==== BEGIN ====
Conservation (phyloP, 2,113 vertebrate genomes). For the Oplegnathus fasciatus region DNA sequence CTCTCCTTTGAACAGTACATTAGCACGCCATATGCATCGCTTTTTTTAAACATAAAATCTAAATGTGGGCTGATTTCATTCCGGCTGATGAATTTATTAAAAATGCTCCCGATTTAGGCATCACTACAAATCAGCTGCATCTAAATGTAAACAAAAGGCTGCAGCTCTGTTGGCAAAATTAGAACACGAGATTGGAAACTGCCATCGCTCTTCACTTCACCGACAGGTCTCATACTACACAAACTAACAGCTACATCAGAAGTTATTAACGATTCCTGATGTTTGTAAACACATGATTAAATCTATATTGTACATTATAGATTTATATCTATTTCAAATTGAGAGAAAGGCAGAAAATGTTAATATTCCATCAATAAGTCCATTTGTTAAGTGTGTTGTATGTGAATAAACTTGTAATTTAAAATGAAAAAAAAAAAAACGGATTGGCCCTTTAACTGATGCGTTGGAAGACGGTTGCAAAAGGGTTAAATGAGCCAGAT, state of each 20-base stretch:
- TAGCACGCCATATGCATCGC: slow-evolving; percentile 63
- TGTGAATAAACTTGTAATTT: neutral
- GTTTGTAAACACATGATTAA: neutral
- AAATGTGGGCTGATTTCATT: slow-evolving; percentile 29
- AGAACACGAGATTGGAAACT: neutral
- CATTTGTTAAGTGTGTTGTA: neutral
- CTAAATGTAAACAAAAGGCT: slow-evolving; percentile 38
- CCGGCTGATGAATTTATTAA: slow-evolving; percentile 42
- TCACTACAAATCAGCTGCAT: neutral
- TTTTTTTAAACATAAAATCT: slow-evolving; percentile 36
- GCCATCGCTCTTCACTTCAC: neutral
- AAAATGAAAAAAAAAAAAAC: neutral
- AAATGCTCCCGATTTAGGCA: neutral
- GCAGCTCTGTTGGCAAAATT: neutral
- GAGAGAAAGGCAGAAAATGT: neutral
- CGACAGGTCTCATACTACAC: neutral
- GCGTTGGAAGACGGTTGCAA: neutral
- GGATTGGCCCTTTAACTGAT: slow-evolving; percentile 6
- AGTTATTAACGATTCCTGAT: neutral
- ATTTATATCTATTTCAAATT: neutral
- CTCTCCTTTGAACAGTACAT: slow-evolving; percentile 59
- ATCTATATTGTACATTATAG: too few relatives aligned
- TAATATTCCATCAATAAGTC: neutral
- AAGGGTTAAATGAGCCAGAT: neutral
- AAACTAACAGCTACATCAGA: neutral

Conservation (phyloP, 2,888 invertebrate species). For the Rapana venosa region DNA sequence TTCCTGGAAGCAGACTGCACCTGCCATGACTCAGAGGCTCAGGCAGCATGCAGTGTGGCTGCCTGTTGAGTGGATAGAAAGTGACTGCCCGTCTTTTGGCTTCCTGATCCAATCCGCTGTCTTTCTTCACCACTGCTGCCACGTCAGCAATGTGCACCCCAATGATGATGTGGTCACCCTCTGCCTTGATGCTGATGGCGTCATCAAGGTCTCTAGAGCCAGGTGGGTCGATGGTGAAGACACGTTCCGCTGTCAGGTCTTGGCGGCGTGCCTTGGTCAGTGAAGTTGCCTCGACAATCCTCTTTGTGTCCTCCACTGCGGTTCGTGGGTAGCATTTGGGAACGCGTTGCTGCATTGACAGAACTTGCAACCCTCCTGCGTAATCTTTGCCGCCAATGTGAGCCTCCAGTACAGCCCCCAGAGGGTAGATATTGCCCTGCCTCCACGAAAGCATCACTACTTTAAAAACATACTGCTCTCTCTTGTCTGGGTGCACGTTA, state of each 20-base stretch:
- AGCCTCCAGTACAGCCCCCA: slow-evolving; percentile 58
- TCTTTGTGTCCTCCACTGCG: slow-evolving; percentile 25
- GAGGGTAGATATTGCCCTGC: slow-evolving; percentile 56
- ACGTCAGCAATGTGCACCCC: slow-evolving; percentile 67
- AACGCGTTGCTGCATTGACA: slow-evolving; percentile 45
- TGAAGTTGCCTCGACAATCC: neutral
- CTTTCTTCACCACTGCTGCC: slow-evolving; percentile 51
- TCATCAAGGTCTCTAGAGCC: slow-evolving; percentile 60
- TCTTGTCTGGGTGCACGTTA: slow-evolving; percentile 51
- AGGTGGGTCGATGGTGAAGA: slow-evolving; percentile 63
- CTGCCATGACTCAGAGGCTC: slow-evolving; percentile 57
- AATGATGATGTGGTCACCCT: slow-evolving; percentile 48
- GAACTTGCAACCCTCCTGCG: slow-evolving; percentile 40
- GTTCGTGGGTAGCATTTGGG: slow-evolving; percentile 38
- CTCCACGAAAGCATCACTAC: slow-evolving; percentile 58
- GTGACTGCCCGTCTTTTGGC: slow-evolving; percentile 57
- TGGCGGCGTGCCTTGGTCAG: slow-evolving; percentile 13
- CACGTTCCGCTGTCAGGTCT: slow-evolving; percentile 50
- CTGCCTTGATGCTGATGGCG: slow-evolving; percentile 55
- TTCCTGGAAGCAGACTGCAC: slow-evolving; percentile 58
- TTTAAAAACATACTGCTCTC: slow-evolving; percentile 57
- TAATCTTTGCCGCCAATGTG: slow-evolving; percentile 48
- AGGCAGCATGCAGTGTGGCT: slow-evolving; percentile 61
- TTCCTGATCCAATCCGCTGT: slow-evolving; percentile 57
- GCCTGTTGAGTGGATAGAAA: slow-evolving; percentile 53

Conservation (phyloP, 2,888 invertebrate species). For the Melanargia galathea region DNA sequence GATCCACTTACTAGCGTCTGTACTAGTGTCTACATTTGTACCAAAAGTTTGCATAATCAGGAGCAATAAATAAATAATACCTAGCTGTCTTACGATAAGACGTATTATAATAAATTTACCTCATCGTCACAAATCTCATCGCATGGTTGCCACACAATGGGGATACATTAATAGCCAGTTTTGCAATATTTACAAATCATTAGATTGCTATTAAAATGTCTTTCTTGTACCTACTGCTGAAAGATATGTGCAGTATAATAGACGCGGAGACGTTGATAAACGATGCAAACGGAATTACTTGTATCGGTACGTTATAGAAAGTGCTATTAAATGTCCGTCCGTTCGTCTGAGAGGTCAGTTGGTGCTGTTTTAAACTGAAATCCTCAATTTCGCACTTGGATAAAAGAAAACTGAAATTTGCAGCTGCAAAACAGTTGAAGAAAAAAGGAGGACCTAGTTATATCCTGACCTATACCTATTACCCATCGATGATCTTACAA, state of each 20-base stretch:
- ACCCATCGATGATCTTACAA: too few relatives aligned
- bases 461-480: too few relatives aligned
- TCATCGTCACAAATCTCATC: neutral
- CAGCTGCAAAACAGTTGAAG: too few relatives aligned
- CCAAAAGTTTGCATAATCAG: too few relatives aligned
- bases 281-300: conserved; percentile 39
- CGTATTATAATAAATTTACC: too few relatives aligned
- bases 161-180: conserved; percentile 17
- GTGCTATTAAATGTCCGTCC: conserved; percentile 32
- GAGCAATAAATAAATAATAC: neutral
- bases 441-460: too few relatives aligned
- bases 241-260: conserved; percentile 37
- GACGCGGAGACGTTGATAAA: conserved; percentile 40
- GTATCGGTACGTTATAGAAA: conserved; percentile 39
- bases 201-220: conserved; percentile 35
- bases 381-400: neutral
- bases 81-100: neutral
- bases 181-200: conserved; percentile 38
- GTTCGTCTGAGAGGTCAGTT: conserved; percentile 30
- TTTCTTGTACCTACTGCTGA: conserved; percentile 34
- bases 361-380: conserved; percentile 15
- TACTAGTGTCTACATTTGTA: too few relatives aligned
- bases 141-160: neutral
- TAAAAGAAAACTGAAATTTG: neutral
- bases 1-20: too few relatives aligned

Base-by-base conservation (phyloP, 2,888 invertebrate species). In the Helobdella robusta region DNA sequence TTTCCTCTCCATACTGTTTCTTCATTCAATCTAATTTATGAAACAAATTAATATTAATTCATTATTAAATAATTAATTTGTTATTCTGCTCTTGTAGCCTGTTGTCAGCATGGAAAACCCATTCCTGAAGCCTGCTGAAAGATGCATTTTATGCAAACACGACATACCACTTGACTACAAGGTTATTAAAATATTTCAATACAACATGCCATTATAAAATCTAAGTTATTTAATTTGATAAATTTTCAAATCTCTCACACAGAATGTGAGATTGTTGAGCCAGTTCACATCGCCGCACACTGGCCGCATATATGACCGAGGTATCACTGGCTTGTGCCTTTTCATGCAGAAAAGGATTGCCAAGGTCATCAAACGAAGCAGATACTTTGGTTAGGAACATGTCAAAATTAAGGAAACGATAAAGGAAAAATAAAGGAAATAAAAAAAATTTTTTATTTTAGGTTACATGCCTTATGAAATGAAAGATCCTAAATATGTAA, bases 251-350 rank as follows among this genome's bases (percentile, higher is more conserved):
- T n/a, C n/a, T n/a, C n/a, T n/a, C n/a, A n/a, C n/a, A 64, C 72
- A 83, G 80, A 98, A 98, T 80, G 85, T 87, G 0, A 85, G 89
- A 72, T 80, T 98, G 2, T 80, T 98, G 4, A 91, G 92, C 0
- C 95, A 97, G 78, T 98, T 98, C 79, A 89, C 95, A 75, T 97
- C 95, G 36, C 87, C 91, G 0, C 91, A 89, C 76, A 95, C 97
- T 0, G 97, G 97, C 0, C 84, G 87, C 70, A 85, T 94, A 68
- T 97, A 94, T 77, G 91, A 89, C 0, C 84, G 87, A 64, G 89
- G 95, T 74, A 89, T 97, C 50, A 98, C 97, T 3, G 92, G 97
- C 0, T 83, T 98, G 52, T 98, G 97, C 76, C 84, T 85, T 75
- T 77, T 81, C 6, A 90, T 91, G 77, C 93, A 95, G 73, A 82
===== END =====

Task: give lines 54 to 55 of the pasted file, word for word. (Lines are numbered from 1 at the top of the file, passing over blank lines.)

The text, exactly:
- ACCCATCGATGATCTTACAA: too few relatives aligned
- bases 461-480: too few relatives aligned